How to fix Hutt’s hous­ing prob­lem

The Hutt News - - OUT & ABOUT -

We asked Hutt South can­di­dates what they would do for hous­ing in Lower Hutt if elected.

VIR­GINIA HOR­ROCKS

Green Party

Dur­ing the last sixteen years both Labour and Na­tional have been happy to pre­tend ris­ing house prices are a sign of na­tional pros­per­ity and grow­ing in­di­vid­ual wealth. As those with­out homes were shut out of the mar­ket and spec­u­la­tion in houses be­came ram­pant those par­ties woke up to the fact we have a hous­ing cri­sis and ev­ery­one started wring­ing their hands.

The Green Party’s vi­sion is a coun­try where safe, se­cure, warm, and dry hous­ing is an affordable re­al­ity for ev­ery­one.

The Greens were the first po­lit­i­cal party to draw at­ten­tion to the dan­gers of damp, cold homes and ini­ti­ated theWar­mUp New Zealand home in­su­la­tion scheme, a per­fect ex­am­ple of what the Greens mean by smart, green eco­nom­ics.

Our Home for Life plan will help New Zealan­ders get into their own homes by es­tab­lish­ing a rent-to-buy pro­gramme and by cre­at­ing new op­por­tu­ni­ties for com­mu­nity hous­ing providers to play a big­ger part in solv­ing the hous­ing cri­sis.

As a part of a gov­ern­ment-build pro­gramme, the Green Party will make 10,000 new homes over ten years avail­able to peo­ple who can’t af­ford a de­posit or a nor­mal com­mer­cial mort­gage, through pro­gres­sive own­er­ship rent-to-buy ar­range­ments.

Our plan will save peo­ple more than $100 a week com­pared to a com­mer­cial mort­gage.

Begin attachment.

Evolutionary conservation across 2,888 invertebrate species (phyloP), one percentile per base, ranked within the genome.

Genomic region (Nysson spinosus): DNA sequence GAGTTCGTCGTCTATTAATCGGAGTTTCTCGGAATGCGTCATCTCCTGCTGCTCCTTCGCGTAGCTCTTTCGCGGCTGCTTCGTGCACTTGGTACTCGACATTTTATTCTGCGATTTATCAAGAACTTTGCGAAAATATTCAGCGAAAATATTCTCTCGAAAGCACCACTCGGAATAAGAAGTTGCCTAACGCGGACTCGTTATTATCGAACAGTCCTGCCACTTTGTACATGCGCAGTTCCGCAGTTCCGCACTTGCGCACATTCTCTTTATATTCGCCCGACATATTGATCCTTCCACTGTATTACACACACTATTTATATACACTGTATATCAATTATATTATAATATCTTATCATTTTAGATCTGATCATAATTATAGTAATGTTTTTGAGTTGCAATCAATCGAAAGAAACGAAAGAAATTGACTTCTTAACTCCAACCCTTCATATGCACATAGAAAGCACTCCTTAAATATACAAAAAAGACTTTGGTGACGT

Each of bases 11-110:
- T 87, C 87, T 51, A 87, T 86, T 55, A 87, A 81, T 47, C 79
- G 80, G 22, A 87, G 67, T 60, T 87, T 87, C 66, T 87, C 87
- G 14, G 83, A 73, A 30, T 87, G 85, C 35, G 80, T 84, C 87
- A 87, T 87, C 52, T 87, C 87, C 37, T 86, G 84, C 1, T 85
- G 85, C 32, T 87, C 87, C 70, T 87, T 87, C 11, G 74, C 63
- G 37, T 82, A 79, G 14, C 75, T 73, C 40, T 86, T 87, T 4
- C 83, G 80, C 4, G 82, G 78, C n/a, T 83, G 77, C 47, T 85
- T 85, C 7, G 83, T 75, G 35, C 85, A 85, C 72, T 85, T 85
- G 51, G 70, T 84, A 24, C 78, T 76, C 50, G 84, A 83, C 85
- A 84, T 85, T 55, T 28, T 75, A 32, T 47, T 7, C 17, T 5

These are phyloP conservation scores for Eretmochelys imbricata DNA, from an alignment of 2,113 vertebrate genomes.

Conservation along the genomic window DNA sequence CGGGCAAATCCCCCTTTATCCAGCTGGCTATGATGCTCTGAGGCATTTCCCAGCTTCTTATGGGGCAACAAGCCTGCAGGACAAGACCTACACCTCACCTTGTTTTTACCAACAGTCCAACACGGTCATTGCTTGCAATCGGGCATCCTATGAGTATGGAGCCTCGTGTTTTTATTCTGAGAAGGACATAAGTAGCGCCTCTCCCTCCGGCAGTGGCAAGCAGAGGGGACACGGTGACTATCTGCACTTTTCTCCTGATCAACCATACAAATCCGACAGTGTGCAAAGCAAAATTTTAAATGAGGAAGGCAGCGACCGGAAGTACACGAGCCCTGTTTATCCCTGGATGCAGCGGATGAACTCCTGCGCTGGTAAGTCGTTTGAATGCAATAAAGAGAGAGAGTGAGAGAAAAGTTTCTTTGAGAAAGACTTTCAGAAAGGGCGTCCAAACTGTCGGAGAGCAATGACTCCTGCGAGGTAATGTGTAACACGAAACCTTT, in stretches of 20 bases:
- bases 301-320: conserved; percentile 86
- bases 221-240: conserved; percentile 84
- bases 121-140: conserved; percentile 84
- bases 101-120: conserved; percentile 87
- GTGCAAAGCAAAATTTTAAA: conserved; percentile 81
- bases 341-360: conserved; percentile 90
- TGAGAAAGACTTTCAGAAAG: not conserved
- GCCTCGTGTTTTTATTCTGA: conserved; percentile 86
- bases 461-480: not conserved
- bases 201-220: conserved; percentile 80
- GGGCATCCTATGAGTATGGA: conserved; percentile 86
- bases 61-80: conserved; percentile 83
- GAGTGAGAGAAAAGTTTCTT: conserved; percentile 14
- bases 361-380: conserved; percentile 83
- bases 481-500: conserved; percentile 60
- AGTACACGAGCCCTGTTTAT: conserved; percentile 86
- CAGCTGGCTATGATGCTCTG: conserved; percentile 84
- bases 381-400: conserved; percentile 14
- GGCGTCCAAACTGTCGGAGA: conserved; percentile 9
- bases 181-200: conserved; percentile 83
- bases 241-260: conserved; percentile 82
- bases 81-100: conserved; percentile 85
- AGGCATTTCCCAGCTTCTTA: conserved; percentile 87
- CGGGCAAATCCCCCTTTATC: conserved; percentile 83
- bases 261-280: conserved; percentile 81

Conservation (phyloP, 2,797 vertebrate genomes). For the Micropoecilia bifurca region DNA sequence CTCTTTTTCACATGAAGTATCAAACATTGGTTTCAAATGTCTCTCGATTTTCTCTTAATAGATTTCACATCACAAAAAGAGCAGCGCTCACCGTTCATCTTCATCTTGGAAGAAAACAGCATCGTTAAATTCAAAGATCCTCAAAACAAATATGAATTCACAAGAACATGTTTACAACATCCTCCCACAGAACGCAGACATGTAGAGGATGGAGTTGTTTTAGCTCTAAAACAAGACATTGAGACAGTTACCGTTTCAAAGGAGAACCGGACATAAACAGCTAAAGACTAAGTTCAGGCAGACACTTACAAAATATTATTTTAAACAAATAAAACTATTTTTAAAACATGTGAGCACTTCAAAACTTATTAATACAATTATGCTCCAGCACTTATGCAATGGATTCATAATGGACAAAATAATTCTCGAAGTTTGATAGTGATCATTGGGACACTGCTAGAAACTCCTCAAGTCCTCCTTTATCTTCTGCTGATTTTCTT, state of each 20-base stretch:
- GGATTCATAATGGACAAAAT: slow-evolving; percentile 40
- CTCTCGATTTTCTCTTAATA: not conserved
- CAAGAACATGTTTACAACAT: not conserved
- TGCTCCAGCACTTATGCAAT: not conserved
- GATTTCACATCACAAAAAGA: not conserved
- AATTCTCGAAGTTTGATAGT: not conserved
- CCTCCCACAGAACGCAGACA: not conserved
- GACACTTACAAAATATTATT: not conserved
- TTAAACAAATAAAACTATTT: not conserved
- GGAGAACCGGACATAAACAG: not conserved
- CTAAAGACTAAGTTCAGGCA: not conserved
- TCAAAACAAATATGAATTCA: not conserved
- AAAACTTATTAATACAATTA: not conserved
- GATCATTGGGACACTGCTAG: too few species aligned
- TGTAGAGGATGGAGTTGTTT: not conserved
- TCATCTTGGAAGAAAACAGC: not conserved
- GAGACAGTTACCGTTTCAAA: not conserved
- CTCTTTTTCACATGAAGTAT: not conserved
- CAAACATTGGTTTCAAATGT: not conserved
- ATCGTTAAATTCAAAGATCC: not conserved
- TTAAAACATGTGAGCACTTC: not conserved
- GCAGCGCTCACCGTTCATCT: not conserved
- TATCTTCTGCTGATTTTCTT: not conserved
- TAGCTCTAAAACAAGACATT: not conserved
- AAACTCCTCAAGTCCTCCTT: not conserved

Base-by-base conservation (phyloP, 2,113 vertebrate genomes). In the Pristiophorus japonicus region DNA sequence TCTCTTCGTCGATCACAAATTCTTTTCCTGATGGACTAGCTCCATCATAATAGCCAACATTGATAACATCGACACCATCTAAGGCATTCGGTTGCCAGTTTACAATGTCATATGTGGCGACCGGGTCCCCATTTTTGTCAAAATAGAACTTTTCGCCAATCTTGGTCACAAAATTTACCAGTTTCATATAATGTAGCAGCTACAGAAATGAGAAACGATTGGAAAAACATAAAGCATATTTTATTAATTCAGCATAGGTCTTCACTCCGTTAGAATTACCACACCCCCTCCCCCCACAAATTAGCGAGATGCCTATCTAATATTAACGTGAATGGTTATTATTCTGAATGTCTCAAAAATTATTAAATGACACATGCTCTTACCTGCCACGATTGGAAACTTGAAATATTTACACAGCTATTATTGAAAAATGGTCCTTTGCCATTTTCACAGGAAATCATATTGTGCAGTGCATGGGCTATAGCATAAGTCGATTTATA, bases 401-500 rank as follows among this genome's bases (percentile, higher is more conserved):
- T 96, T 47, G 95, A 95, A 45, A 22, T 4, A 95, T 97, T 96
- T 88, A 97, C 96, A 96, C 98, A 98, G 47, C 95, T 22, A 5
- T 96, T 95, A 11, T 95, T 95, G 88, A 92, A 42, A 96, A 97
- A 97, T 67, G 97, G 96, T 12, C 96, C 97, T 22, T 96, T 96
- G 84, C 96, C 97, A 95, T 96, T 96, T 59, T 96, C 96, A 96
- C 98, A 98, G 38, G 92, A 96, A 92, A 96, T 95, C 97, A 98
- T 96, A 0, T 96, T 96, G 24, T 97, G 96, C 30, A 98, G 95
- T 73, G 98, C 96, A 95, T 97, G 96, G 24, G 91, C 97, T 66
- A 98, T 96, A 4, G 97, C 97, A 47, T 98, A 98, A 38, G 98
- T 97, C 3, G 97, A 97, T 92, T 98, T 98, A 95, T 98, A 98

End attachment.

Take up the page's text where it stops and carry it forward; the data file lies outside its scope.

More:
This pro­gramme will work along­side any gov­ern­ment plan to build more affordable homes. It will pro­vide ac­cess to affordable, sta­ble hous­ing and get peo­ple out of ex­pen­sive ren­tals and into their own homes.

ANDY PARKINS

ACT

Been feel­ing the pinch lately? That’s likely to be due to hous­ing. First, a quick statis­tic. Our bot­tom 20 per cent of in­come earn­ers are spend­ing 54 per cent of their in­come on hous­ing. That’s over twice what it was at the peak of our build­ing boom in the 1970s. When our most vul­ner­a­ble peo­ple are un­able to put a roof over their head, that’s a prob­lem that should have been dealt with 20 years ago, and ACT’s po­si­tion has al­ways been the same.

It is ridicu­lous that the same rules on builds that ap­ply in Fiord­land, which by the way ab­so­lutely should stay, also ap­ply here in sub­ur­bia.

And that’s why ACT will scrap the RMA, re­place it with an Ur­ban De­vel­op­ment Act, and let peo­ple start build­ing. The other par­ties say they will need to over­ride it to com­plete their am­bi­tious goals any­way, so why does ev­ery­one else miss out, just so they can win an elec­tion?

ACT will also give half of the GST on all con­struc­tion costs to the coun­cil that con­sents the build. This pays for the in­fras­truc­ture to con­nect the house up and de­crease con­sent costs, but the coun­cil won’t come past the front gate. Build­ing in­spec­tions will be taken up by in­sur­ance com­pa­nies, do­ing away with coun­cil, and al­low the al­most to­tal mo­nop­oly on build­ing prod­ucts to be fi­nally pen­e­trated by equally good in­ter­na­tional prod­uct.

Keep bu­reau­cracy out, free up land, pay for in­fras­truc­ture, and low­er­ing the cost of build­ing ma­te­ri­als. That’s what builds houses.

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